Antiferromagnetic hybrids achieve important functionality for spintronic applications
Antiferromagnets have zero net magnetization and are insensitive to external magnetic field perturbations. These spintronic devices, as they are called, hold great promise for creating future ultra-fast and energy-efficient information storage, processing and transmission platforms, researchers have discovered, potentially leading to faster and more energy-efficient computers.
To be useful for applications in everyday life, however, the devices need to operate at room temperature. One of the key ingredients in realizing antiferromagnetic spintronics -- the rotational movement, or spin, of an electron, which can affect magnetic strength and direction -- is the injection of spin current at the antiferromagnetic interface, researchers say.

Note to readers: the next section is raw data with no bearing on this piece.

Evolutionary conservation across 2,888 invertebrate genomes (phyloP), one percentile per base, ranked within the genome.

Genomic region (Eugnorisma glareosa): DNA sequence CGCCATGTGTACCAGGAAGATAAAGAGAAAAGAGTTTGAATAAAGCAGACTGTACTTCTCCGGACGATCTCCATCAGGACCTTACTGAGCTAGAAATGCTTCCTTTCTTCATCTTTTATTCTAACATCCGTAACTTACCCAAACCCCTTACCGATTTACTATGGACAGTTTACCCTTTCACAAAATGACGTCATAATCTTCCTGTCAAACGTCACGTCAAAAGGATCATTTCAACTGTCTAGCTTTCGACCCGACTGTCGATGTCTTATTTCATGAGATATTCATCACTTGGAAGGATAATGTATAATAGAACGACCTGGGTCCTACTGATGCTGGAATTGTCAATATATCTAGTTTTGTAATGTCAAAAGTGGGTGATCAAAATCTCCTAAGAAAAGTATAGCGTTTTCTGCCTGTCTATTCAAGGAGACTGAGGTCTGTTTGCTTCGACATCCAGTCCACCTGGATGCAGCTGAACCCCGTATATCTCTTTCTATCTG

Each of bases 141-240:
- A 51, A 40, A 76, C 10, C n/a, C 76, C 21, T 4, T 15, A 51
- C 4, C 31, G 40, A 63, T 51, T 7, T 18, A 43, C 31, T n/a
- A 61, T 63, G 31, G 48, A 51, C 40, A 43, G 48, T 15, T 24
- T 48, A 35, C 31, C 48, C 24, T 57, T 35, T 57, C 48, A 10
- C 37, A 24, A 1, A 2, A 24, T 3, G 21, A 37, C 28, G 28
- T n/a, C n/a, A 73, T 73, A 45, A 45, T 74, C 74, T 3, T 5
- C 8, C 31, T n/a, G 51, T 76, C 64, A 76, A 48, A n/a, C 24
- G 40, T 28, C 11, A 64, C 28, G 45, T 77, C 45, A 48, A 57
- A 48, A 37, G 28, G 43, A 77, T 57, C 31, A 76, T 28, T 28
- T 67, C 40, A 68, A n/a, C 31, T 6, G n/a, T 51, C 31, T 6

A team led by Igor Barsukov of the University of California, Riverside, along with colleagues at the Helmholtz-Zentrum Dresden-Rossendorf, the University of Utah and the University of California, Irvine, has now demonstrated efficient spin transport in an antiferromagnet/ferromagnet hybrid that works up to room, rather than icy-cold, temperatures.
Results of the study, which was supported by the U.S. National Science Foundation, appear in Physical Review Research. "Our results demonstrate a significant advancement toward the realization of room temperature antiferromagnetic spintronics devices," said Barsukov.